Even with mixed-positive reviews and early examples of online outrage skewing the narrative, The Phantom Menace was a monster hit, earning $431 million domestic from a $64 million Fri-Sun (second only to The Lost World’s $74 million Fri-Sun/$92 million Fri-Mon debut) $105 million Wed-Sun opening weekend (a record five-day gross, natch). It grossed $924.3 million upon initial release, placing second globally behind only James Cameron’s Titanic ($1.8 billion) whose $600 million domestic gross had recently displaced Star Wars ($460 million counting the Special Edition reissue) atop the domestic box office. As a rule, especially in 1999, movies that earn more money domestically and worldwide than Jurassic Park ($357 million/$912 million) and Independence Day ($306 million/$817 million) would be looked at as unmitigated smash hits. However, the word of mouth was mixed among fans, some of the criticisms weren’t in bad faith and both Jurassic Park and ID4 (along with The Matrix) showed that the world of record-smashing fantasy blockbusters didn’t exclusively belong to George Lucas.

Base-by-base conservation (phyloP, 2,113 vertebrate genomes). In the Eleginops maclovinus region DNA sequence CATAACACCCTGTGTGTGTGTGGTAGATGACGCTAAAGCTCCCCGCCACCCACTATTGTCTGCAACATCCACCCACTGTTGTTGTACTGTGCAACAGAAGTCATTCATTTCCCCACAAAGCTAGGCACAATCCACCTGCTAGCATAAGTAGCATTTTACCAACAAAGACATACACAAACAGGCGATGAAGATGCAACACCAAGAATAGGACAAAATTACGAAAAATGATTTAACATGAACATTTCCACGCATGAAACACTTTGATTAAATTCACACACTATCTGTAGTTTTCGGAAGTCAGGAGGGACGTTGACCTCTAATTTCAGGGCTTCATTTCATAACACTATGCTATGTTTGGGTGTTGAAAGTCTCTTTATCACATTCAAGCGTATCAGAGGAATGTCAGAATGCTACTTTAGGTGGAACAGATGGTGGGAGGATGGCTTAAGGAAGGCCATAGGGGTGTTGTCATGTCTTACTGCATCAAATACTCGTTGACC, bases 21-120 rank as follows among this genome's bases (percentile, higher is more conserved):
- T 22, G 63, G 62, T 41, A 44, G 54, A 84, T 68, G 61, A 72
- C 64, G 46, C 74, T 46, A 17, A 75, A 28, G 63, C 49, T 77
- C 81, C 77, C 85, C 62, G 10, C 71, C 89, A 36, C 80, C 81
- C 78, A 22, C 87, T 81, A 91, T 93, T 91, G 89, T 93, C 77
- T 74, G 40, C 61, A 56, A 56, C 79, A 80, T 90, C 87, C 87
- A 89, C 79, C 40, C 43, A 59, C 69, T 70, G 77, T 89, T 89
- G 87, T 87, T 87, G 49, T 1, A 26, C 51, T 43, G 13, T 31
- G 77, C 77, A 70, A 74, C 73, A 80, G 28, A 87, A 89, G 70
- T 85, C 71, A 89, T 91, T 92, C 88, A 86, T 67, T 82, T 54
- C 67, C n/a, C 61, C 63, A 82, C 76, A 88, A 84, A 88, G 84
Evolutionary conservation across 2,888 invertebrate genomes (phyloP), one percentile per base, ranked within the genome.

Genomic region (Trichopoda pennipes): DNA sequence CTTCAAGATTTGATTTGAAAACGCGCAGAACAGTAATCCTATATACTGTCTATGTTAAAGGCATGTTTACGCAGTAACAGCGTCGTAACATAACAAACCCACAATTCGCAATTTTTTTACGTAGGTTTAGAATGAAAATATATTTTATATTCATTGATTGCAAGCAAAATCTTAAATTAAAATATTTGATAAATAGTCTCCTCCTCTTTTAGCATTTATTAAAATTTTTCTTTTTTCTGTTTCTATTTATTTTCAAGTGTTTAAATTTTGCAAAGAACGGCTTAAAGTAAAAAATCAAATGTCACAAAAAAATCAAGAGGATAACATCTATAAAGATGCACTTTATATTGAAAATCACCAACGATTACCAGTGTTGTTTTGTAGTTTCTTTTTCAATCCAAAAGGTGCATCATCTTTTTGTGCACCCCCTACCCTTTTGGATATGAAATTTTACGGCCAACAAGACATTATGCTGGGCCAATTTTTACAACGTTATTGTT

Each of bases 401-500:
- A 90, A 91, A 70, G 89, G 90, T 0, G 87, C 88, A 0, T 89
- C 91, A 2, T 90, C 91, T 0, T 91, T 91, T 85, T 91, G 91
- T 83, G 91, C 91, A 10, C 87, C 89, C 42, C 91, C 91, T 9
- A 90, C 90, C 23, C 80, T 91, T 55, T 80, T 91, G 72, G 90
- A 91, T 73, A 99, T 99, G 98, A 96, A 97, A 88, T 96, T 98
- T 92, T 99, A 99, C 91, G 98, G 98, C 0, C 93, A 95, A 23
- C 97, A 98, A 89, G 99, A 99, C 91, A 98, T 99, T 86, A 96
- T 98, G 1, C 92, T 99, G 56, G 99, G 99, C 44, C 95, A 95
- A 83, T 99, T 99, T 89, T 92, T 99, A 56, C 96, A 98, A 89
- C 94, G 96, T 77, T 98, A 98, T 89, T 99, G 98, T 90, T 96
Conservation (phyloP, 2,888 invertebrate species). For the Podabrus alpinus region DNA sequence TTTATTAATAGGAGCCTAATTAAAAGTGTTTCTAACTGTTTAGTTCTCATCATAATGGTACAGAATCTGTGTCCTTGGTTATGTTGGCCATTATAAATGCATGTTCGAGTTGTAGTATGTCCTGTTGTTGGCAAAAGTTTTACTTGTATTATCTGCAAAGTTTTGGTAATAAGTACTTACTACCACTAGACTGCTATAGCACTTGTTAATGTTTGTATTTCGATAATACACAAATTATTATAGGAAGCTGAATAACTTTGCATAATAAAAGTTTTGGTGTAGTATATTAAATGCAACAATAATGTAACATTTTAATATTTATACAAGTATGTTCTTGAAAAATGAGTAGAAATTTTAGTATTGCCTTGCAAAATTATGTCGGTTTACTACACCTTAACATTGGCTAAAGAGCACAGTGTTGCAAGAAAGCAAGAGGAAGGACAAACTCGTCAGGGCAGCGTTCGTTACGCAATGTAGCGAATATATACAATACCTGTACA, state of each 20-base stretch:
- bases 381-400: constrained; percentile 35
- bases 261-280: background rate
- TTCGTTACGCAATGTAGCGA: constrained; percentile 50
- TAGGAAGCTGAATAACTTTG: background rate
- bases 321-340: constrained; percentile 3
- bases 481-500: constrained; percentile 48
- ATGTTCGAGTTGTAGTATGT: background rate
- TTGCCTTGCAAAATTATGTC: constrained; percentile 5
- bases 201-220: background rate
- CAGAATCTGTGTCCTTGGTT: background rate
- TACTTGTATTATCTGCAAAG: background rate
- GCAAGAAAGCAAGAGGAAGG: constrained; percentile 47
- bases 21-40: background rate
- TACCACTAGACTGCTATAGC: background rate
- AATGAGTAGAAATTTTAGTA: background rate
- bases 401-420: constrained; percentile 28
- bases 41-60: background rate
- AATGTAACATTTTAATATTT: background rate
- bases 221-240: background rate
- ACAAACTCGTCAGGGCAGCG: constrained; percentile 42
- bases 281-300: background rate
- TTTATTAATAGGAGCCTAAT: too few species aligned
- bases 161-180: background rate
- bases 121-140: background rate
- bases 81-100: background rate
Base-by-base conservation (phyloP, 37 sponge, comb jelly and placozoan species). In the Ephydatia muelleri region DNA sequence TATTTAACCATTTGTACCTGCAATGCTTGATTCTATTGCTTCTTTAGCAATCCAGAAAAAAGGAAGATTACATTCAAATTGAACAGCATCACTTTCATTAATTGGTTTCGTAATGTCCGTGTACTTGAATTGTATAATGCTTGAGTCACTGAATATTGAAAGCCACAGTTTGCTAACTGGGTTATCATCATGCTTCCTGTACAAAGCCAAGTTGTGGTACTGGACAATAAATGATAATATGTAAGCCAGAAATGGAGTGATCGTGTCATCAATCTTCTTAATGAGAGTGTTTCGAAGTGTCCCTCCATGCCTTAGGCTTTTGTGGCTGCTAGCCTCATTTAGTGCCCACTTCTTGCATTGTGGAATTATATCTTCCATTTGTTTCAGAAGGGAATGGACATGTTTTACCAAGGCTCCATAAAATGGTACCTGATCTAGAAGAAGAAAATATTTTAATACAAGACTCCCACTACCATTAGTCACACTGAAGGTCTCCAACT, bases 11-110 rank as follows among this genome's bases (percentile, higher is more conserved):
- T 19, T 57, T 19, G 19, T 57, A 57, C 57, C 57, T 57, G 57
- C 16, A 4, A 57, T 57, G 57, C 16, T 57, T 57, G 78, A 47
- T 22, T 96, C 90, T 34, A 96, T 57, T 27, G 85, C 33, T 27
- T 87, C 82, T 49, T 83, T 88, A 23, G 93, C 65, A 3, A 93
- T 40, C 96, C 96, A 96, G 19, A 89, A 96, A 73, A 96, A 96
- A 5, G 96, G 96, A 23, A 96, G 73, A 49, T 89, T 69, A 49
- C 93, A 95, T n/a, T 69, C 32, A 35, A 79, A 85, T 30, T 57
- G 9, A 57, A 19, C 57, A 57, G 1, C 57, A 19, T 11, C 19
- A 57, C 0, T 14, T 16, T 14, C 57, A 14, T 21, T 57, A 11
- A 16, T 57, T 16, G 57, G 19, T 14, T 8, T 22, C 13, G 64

When Attack of the Clones opened in May of 2022, it was already at risk of playing second fiddle. Harry Potter and the Sorcerer’s Stone had smashed opening weekend records with a $93 million debut before legging to $317 million domestic while topping The Phantom Menace globally with $974 million worldwide. A month later, The Fellowship of the Ring earned rave reviews and $881 million worldwide. Peter Jackson’s towering adventure would earn a slew of Oscar nominations (including Best Picture and Best Director) and was almost universally believed to be the start of a Lord of the Rings trilogy that could stand side by side with Star Wars. Not only did Attack of the Clones have to reset the narrative after The Phantom Menace, but it would be the first Star Wars film opening amid other Star Wars-sized fantasy blockbusters. Oh, and that’s not even counting Sam Raimi’s game-changing Spider-Man, which opened two weeks earlier and stole much of Episode Two’s presumed thunder.